As pointed out earlier, governance mechanisms are needed because of the incomplete contracts between principals and their agents. Schwartz (1992) lists five reasons for contractual incompleteness:

  1. Vague wording of the contracts;
  2. Failure to contract an issue;
  3. Prohibitive cost of writing a complete contract;
  4. Asymmetric information between the contracting parties; the asymmetric information may or may not be observable and verifiable ex post. A contract is considered weakly non-contractible if the asymmetric information can be observed but cannot be verified ex-post. A contract will be strongly non-contractible if the information can neither be observed nor verified ex-post.
  5. Heterogeneity, or variations in expectations; another source of contact incompleteness is heterogeneity or variations in expectations on one side of the market. Given this heterogeneity, a complete contract will be drawn if the uninformed principals  can screen the informed type. Contracts will be incomplete when the screening is not feasible or when the informed agent cannot disclose the information credibly.

 

The key objective of pension governance is to observe and verify on behalf of the principals, the actions and their outcomes,  of the multiple agents involved in pension management in an incomplete contract environment. Incomplete contracts we have noted earthlier in the  previous topic can be of two types – strongly non contractible and weakly non-contractible. If the  contracts are strongly non-contractible the verification and observability of  such incomplete contracts cannot be based on exogenous criteria. In such a contracting environment, verification will be a function of the subjective interests of the parties involved. At any point in time the principal will get some information on the extent of fulfilment of the contract and receive information that allows the principal to form expectations regarding the possibilities being fulfilled in the future.  New expectations may also be added to the incomplete contracts. Thus, the degree of observability and verifiability is endogenous to the incomplete contracts.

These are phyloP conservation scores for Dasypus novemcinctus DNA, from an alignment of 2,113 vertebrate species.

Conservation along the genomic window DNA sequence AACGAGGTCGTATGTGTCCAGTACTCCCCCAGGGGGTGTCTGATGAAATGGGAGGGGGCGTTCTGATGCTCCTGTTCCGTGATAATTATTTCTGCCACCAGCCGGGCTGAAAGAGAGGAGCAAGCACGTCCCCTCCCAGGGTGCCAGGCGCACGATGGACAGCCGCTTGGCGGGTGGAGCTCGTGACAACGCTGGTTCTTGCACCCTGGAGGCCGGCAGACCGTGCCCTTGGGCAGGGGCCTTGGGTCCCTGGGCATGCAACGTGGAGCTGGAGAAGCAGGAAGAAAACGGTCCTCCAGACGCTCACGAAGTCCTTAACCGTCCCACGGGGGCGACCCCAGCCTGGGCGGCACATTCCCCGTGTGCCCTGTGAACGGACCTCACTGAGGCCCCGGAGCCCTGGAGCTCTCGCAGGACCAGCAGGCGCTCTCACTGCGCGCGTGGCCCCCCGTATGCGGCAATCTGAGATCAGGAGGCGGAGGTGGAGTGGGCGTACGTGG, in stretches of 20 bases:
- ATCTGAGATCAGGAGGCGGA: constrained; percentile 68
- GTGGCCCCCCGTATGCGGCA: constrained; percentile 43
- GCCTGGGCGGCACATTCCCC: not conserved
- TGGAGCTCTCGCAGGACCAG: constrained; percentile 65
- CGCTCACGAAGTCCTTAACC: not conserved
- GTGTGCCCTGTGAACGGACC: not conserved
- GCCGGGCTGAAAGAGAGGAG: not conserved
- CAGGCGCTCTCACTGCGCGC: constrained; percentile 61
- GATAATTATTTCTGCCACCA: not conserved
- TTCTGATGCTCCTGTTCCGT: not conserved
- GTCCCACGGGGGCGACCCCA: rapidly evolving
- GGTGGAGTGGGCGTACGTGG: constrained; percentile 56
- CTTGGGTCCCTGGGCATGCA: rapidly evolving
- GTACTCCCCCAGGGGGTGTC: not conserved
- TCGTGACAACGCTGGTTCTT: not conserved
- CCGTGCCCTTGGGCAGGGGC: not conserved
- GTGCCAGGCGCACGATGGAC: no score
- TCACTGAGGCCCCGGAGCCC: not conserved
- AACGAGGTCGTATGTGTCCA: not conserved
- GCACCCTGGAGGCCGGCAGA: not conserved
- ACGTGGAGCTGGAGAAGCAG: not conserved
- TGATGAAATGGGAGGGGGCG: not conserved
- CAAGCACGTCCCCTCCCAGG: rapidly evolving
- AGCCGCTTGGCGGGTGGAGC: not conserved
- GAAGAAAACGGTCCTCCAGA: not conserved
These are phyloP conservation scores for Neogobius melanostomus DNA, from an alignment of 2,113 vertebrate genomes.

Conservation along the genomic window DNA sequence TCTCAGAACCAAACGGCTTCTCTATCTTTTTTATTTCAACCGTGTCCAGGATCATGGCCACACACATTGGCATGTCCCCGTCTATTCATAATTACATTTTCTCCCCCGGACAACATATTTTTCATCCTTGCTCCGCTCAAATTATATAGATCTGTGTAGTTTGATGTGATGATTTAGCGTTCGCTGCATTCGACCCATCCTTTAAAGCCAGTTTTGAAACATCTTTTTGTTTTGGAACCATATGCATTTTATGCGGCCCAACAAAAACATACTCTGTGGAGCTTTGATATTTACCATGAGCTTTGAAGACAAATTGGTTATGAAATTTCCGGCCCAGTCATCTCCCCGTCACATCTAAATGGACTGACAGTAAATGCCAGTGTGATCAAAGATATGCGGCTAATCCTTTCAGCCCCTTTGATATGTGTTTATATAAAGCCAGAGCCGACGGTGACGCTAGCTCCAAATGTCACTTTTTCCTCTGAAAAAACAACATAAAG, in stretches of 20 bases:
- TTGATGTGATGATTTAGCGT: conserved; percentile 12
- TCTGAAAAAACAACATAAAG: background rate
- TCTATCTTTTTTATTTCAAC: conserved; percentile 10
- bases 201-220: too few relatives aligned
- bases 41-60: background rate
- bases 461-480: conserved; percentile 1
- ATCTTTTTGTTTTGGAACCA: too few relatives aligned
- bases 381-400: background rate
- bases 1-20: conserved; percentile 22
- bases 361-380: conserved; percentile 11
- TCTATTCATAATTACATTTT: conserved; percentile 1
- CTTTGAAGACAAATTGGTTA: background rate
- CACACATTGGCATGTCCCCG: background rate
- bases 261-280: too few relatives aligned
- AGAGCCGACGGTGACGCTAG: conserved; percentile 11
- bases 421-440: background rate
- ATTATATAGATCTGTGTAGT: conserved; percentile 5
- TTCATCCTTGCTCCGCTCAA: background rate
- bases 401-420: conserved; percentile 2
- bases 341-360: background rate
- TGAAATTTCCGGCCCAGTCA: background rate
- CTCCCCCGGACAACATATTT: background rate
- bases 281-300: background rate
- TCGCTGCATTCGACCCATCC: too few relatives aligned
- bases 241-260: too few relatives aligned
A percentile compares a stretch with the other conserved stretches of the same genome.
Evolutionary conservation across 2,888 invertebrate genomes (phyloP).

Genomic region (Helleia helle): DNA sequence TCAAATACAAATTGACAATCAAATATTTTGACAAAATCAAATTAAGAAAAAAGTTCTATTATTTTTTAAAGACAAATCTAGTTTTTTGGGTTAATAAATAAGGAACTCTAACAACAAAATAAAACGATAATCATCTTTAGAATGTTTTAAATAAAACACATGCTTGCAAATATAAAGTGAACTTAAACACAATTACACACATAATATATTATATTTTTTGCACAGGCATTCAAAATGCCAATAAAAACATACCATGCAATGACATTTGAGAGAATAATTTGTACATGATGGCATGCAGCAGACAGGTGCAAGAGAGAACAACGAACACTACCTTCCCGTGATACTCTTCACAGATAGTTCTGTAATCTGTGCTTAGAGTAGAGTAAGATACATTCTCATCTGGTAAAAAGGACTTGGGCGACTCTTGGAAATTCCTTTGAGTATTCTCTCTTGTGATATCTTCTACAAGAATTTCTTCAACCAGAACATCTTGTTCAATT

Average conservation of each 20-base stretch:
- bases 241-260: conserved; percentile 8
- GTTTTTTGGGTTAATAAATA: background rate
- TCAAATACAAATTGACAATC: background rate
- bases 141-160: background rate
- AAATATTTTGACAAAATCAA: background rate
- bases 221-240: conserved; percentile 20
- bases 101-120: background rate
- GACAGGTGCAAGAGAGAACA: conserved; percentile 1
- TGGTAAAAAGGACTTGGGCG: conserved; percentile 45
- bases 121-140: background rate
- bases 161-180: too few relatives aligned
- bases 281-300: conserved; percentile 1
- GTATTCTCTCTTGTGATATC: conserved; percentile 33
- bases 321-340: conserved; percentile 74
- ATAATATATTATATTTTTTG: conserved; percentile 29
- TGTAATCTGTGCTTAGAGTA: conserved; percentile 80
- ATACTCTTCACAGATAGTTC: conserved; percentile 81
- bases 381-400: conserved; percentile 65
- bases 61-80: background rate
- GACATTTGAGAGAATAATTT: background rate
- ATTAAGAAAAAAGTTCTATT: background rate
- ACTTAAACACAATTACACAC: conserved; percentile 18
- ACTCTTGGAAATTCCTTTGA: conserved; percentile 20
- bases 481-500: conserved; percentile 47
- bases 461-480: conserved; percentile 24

emphasizes need for learning in pension governance when there are incomplete contracts between principals, pension plan subscribers, and agents 

Figure 12.  Learning in Pension Governance

The relationships between the principals, the pension plan subscribers and their agents, the financial services providers, are based on strongly non-contractible incomplete contracts or SNICs.  Pension decisions are intertemporal and are embedded in ‘broken agency’ relationships.  Expectations of pensioners can change over the life time of the pensioners or the principals. It would be simplistic to assume that these expectations and obligations are completely identified at the commencement of the pension plan membership and remain unaltered during the process of accumulation and deaccumulation of pensions. The pensioner is likely to receive updates and information that induces them to revise their plans and expectations about the future. For example, the plan subscriber may add new expectations depending upon changes in their circumstances such as in employment or health. An added attribute of the strongly non-contractible incomplete contract is that the decision context is embedded in the ‘broken agency’ context. These attributes of the incomplete contracts between pension subscribers and their agents or plan service providers makes it difficult to observe and verify  the strongly non-contractible incomplete contracts.The requirements of this observability and verification process we examine next.

 

Endogenous Learning Mechanisms: Characteristics